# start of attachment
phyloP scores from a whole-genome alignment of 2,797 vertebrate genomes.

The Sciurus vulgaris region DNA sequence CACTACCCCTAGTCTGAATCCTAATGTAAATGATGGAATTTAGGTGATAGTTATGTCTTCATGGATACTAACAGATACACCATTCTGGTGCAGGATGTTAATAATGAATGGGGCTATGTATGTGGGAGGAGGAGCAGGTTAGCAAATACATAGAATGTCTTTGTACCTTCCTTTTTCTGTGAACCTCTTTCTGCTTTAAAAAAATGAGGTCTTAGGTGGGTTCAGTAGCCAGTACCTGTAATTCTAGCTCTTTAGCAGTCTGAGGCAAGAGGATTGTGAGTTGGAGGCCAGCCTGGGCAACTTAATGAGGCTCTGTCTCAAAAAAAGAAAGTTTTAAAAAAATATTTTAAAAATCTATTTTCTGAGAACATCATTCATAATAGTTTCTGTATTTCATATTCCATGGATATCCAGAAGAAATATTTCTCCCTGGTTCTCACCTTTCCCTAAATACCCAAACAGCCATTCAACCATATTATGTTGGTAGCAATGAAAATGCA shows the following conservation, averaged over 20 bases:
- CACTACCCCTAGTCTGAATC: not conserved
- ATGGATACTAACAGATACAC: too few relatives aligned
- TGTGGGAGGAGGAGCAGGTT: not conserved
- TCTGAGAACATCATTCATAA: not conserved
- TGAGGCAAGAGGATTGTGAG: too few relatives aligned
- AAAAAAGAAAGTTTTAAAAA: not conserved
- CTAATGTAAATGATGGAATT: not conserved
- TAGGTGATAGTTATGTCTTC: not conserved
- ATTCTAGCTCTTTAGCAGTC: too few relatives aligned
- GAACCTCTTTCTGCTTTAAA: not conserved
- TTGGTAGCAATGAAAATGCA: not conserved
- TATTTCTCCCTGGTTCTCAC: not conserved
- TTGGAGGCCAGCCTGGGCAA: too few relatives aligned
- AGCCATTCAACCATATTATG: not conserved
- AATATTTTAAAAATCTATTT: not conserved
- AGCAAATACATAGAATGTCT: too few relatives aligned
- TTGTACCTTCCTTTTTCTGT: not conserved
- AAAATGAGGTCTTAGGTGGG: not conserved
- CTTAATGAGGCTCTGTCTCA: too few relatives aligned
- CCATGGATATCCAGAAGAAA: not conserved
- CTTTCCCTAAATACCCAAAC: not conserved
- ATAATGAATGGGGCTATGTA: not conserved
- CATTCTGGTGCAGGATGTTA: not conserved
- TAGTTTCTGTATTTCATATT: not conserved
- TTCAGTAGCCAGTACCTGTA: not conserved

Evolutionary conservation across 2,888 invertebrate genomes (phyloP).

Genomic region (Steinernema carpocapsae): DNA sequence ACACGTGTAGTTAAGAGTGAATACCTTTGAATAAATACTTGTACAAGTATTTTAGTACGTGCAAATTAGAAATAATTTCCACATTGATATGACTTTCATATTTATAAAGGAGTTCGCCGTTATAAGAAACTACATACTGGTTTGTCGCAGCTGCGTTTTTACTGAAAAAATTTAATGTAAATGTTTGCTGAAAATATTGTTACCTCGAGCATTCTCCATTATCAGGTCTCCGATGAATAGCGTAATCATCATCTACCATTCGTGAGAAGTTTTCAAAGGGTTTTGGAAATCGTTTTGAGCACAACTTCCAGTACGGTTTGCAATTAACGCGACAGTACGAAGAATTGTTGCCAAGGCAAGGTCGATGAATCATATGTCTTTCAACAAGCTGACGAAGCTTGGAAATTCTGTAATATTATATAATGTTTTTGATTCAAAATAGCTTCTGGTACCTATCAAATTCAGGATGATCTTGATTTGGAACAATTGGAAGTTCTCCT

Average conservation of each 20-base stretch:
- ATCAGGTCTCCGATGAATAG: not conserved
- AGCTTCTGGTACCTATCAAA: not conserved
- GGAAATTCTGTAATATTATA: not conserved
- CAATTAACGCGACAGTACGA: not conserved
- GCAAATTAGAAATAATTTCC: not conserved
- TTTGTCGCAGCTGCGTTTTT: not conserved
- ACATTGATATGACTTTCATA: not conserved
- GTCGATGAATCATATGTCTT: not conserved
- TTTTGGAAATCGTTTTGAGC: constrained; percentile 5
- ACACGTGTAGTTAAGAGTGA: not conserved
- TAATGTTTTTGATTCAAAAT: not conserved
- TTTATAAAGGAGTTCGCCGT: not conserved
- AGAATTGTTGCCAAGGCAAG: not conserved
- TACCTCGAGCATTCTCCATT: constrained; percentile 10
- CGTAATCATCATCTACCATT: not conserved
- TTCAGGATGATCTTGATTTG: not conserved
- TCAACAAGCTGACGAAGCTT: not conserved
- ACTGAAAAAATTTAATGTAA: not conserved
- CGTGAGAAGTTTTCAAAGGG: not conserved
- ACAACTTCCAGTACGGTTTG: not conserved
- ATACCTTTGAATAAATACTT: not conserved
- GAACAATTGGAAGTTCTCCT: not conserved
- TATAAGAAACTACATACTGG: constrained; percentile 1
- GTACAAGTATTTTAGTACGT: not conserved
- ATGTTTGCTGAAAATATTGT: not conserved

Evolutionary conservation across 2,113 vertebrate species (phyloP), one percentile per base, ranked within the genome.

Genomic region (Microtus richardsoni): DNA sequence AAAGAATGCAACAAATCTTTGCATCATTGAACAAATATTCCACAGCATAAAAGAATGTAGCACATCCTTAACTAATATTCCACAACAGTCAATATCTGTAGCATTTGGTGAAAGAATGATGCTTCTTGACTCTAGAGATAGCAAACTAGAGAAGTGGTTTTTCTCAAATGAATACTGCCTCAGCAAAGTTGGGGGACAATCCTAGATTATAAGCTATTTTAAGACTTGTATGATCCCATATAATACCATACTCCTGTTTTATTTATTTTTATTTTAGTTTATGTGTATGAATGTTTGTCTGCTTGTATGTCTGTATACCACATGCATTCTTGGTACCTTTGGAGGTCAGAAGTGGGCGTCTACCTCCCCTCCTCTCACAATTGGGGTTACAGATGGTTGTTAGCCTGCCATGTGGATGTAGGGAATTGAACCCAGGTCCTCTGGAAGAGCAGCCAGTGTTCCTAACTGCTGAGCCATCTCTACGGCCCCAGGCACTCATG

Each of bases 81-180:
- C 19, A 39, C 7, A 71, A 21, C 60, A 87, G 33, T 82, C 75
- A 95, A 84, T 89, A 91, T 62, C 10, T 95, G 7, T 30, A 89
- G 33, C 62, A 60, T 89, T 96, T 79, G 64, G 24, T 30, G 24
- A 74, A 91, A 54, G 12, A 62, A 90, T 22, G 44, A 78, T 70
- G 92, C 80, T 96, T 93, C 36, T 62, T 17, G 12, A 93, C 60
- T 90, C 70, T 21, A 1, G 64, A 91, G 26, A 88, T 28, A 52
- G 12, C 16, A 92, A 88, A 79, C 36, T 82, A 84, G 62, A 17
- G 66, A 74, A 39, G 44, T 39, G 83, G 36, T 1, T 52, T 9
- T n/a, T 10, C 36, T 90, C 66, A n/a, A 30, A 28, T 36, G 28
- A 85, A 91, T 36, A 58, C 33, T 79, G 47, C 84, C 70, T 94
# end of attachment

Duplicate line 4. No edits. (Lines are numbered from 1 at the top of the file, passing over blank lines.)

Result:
- ATGGATACTAACAGATACAC: too few relatives aligned